Album Review: Big Year | Big Boys NYC
The Sanctum has already welcomed the eccentric work of Big Boys NYC once and their latest LP ‘Big Year’ has already two reason to make you curious about what they did this time. The cover art is one of them, consisted of 9 artworks, 9 different pieces/stories to discover. Even though each of them could stand alone, the band chose to put it all in one place for their own reasons and it’s indeed intriguing. The 12 tracks, titled as the 12 months of the year is the second reason. I’ll say no more so let’s get sucked into this artful vortex.
January opens the album with a rustic texture that can actually turn me on as the graphic designer that I am. For the lovers of art, sound meets visuals during the first month of the year. The instrumental and overall feeling is surprisingly ‘wintery’ which is a success by itself. Here we find warmth, romanticism and keys that feel nostalgic. A great start, not too slow, not too loud. Just right I’d say.
As ‘February’ enters, the echoing metallic sound sends me back to the gorgeous opening of ‘Thin’ by iamamiwhoami from the album BLUE. It’s just as mystical and heavenly. We have whimpering wind synths and bright metallic sounds forming melodies under a laid-back beat. The sound is so spacy it makes the percussion feel extra mighty and dominant. The track is closing sharply (caught me off guard) to give its place to ‘March’. I’m not sure if it’s universal but here in Greece we have a saying about March being the worst and most bizarre month of them all. Obviously because of the unpredictable weather. Now the homonymous track by BBNYC is not even close to bad but it’s just as weird and unpredictable, embracing a good amount of confusion created by disparate keys and distorted, abstractly chopped vocals, all that placed in a constructive manner. It is not for everyone but it’s definitely there to offer what it does. Moving on to ‘April’, right in the middle of spring, the music gets mischievous and playful thanks to this old-school synth that makes me visualize pixelated vintage game characters dancing to the maddening rhythm. If BBNYC were to put lyrics into this one, I bet it would make a perfect electro pop single in the likes of La Roux’s ‘Bulletproof’. On to ‘May’, my personal favorite until now. ‘May’ is slowly burning under an urban landscape, into secret underground passages where no light can reach. It feels like a boiling pot of electro sounds that is slowly brewing itself until it reaches its peak and fade into ‘June’.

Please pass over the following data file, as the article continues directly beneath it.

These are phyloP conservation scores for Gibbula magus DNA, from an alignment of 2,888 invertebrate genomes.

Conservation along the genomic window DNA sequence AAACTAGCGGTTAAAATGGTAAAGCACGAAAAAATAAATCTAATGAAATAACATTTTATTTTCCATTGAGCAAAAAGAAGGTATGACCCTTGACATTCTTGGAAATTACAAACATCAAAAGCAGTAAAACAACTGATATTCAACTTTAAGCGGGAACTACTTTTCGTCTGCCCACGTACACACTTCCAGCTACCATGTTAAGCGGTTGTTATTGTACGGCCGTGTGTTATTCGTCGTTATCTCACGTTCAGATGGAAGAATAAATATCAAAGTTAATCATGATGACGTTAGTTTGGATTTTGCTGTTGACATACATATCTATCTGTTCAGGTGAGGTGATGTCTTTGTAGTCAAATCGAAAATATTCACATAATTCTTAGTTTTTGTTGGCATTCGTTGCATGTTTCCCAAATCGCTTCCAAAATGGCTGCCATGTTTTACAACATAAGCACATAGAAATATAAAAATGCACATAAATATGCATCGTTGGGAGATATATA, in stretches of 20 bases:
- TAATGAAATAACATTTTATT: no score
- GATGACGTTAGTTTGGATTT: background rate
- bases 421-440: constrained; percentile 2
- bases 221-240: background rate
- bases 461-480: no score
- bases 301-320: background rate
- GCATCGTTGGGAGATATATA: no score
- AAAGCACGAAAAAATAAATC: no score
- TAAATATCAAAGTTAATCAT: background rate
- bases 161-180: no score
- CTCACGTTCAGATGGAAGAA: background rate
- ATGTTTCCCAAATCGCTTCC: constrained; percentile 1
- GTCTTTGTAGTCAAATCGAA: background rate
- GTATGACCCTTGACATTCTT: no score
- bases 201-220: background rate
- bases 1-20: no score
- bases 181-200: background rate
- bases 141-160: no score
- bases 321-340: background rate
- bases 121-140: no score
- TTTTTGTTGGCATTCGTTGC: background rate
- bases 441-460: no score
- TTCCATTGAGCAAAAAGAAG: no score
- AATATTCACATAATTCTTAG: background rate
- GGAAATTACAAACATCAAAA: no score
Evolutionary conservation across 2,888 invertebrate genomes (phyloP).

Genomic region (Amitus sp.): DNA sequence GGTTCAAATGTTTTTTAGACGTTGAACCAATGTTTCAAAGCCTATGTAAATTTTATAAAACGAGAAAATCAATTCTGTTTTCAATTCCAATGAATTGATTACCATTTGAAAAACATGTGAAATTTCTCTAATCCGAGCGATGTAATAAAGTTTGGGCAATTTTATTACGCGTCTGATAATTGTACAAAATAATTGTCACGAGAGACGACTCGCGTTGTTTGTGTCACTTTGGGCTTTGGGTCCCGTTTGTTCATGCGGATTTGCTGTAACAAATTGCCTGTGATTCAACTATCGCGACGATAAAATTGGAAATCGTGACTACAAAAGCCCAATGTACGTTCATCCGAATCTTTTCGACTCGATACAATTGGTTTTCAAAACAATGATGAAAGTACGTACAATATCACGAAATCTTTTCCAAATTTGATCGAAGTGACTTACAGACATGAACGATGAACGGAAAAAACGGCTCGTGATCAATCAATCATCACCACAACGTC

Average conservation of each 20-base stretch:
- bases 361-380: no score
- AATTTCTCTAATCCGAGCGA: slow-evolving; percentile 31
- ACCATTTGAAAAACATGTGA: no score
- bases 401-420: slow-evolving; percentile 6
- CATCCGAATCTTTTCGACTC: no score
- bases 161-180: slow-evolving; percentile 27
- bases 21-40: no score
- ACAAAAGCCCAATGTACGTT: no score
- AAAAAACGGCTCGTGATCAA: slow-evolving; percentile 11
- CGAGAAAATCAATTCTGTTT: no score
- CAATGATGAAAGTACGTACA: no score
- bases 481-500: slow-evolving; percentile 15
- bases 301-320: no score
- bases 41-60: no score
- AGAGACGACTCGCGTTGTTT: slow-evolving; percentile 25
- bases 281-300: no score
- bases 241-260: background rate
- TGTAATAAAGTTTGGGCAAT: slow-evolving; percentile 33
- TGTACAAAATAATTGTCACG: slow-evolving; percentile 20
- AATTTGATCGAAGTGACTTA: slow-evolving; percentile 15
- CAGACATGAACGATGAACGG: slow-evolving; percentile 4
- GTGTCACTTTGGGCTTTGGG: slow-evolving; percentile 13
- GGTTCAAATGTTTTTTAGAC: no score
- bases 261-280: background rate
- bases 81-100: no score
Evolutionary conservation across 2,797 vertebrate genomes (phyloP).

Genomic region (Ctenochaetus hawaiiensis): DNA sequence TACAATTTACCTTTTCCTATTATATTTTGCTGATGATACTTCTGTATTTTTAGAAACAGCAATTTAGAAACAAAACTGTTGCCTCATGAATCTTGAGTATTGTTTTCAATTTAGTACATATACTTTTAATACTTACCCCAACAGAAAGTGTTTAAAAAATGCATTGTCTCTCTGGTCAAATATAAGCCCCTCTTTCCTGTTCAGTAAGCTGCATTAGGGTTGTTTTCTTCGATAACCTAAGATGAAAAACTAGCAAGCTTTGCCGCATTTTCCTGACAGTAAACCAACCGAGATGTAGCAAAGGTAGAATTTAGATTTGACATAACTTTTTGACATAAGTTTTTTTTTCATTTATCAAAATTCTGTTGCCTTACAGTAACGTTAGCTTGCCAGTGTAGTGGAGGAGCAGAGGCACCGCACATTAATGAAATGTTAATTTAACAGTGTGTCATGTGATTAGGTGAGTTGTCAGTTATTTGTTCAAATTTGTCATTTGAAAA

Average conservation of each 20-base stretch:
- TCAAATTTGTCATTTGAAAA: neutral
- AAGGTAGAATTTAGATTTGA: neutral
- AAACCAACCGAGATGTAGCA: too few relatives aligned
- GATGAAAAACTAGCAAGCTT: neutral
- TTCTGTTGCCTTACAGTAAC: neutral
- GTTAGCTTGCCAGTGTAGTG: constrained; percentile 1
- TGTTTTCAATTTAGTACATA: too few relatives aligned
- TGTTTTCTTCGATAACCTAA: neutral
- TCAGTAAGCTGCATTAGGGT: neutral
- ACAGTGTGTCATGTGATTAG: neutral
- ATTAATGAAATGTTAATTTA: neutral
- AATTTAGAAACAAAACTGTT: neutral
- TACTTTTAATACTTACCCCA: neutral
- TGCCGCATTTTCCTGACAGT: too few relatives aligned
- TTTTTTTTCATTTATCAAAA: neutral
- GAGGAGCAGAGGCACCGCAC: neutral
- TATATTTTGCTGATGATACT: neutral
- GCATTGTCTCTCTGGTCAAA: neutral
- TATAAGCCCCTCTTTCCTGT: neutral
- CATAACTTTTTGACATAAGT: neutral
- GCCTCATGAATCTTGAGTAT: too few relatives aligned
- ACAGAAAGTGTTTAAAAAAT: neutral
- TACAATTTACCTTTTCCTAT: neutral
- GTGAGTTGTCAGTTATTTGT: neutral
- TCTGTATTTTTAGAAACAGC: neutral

In the first month of summer we have all the materials prepared by ‘May’, transformed into a robotic language. If I had to label this track, I’d call it a ‘Lab Anthem’ for its sharpness and intellectual –almost scientific- approach. ‘June’ is playing in the background of every hacker’s missions and so is ‘July’, maybe even more fittingly. The percussion is rushing in like digital bullets flying in fast forward, then into slow-motion and back to their original speed. That’s the exact structure here. Striking and futuristic. Now even though I was expecting something carefree and relaxing for my favorite month, August, BBNYC had other plans! The end of summer sounds all serious and threatening like a wild cat observing its prey from behind the bushes before it attacks. This is light years away from relaxing! But even so, this grainy synth brings back the texture after all those months (!) and together with a huge snare makes ‘August’ a big, memorable moment in ‘Big Year’.
Autumn comes a bit rough, with the ominous ‘September’ which can creep you out with its haunting keys and devilish laughter if you listen to this sitting in the darkness. The atmosphere gets heavy and aggressive as ‘September’ turns into ‘October’, a badass soundtrack piece that knows its power like the protagonist of an action/revenge film in the likes of Resident Evil. Not only this track sounds more cinematic than it was (maybe) intended but there’s also a Film Noir flavor to it. I’m thinking Sin City or something of this sort. And after all this tension, the bass of ‘November’ is opening its huge mouth to swallow the listener into oblivion. If cold emptiness had a sound, this is it. And if you think that the void is a place of dead silence, just wait until the track’s closure where you’ll witness the most nerve-wrecking, uncomfortable moment in the album.
‘December’ is loaded with anxiety, speed and an ever-changing character like a rollercoaster going through a variety of loops, from old radio effects to gaming vibes and from Dracula-style keys into the familiar robotic abstraction. Even though ‘December’ would not make sense in another place, here in ‘Big Year’ it comes as no surprise, finds its home and serves its purpose.
If I go back to BBNYC’s ‘Untethered’ EP, I’d say that their sound is a lot less noisy and aggressive now, reaching another level of playfulness and maturity. Or maybe the LP format offered a wider space for the band to unfold a fuller spectrum of their vision and ability. Either way, we have a conceptual album, weird and versatile as the actual year we’ve been through (or maybe couple of years), that dares to embrace confusion and creative freedom without being outlandishly experimental. Theoretically, this combo sounds hard to achieve but it seems to flow out of BBNYC naturally. ‘Big Year’ is multi-layered enough to keep your mind busy and multi-faceted enough to expand your musical horizons. Music should be liberating after all and so it needs no borders, labels and standards. Cheers!
Listen to 'Big Year' here: